The Bob Bowman Redshirt Experiment Paid Dividends For Arizona State

The Bob Bowman Redshirt Experiment Paid Major Dividends For Arizona State

The date was July 26, 2020. The COVID-19 pandemic was roaring, and the day-to-day operations of – well, everything – were changing by the hour. No, make that by the minute. There was no continuity in the world. No way to predict the days ahead – let alone weeks and months into the future. Uncertainty was king.

So, Bob Bowman made a move.

Now, before we get into this decision, let’s look at the Bowman Way. It is predicated on preparedness and executing a plan that will reap the greatest rewards. Hell, you don’t guide Michael Phelps to 28 Olympic medals without operating via precision and foresight. So, you tell an 11-year-old’s parents they are raising a future Olympian. You suggest the removal of his wisdom teeth at a time that will not interfere with significant career moments. At some point, you intentionally break a pair of your pupil’s goggles and make him race in them – knowing this obstacle will strengthen his resilience.

In a way, Bowman is a mad scientist who conducts his experiments not in a lab, but on a pool deck. And when the pandemic was raging, he opted for an out-of-the-box approach that he believed would benefit the future of the Arizona State swim program: Redshirt the entire team.

Go ahead, search for ASU results for the 2020-21 campaign. You won’t find them. Not from dual meets. Not from the Pac-12 Championships. Not from the NCAA Champs. There was no season for the Sun Devils. Instead, Bowman consulted with Athletic Director Ray Anderson, his athletes and their families and determined that a redshirt year for all was a winning path.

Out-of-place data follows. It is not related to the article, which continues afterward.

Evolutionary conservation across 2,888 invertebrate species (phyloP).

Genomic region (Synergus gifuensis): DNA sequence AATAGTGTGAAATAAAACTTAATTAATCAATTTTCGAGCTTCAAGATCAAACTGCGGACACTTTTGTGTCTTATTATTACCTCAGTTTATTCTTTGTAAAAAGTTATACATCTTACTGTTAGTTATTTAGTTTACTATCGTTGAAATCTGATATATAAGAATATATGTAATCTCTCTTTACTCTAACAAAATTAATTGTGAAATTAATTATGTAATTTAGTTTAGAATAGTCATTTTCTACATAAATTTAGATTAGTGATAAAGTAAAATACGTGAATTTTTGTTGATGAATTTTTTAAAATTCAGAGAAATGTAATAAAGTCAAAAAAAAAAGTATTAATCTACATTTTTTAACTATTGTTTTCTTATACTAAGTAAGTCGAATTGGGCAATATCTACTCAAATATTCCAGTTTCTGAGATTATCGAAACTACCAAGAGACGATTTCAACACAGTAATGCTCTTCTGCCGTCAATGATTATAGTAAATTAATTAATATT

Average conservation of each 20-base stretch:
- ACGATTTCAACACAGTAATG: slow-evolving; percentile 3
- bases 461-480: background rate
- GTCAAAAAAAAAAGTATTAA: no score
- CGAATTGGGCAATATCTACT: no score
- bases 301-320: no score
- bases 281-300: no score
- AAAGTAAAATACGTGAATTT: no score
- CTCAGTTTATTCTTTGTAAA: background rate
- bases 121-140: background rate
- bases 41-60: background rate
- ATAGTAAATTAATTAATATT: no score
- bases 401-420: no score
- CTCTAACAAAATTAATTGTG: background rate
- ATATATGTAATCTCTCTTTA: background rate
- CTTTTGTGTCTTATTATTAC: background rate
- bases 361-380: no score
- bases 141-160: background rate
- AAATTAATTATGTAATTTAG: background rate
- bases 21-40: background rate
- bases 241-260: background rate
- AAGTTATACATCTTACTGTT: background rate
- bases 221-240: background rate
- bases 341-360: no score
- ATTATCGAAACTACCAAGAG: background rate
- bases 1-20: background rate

“In March, Ray Anderson challenged all Sun Devil head coaches to find ways to make our programs stronger after the COVID-19 crisis,” Bowman told Swimming World when the redshirt decision was announced. “This decision clearly accomplishes that goal. It promotes the health and safety of our student-athletes, enhances their educational opportunities, and allows time to rebuild and refocus on performing at the highest levels of NCAA competition.”

Nearly two years later, the decision has proven wise.

At last week’s NCAA Men’s Championships, the Sun Devils finished sixth in the team standings for their best finish in 40 years, matching the effort of the 1982 squad. In addition to nine athletes earning All-American honors, the Sun Devils finished in the top eight in all five relays, including a second-place showing in the 400 freestyle relay. More, freshman Leon Marchand emerged as competition’s premier performer.

Through Bowman’s redshirt experiment, much was gained. First, athletes embraced an extra year of academic studies, an approach that will enable many to leave the school with a graduate degree. Second, the swimmers were able to dedicate themselves to training during their “sabbatical” year and didn’t have to deal with the uncertain stresses of canceled meets, or other disruptions in the schedule. Finally, ASU had the chance to attack the 2022 NCAA Champs with a loaded roster – one that got the job done in Atlanta.

Marchand was the obvious headliner for Bowman, as he shredded the NCAA record in the 200 individual medley (1:37.69) and surged to another title in the 200 breaststroke, this time with the No. 3 performance (1:48.20) in history. For good measure, the Frenchman was the runnerup in the 400 individual medley and contributed to a quartet of high-scoring relays.

Meanwhile, Grant House was the silver medalist in the 200 freestyle and a member of four All-American relays, while Alex Colson placed seventh in the 200 butterfly. Cody Bybee was a factor on three All-American relays.

Although a redshirt year might sound like it was free of distractions, such was not the case. More than anything, Bowman had to create racing opportunities for his athletes. Those chances arrived during practices, or at local meets in Arizona. Despite the difficulties, Bowman knew – early in the season – that the redshirt decision was a good call.

“We were able to have a year of development,” Bowman said. “I think we had some kids on our team that I feel like needed a year, and I also think we’re able to keep some guys who were fifth-years who got to develop as well.”

Flash back to 2008. At least temporarily, the Arizona State program was cut from the athletic department and forced to battle for reinstatement. Now, a little more than a decade later, the Sun Devils find themselves as a national power, and with no reason to believe their climb will not continue. In addition to returning considerable talent from this year’s squad, Bowman’s incoming recruits will be expected to provide a lift.

Exactly what the creativity of that redshirt campaign – and Bob Bowman – provided.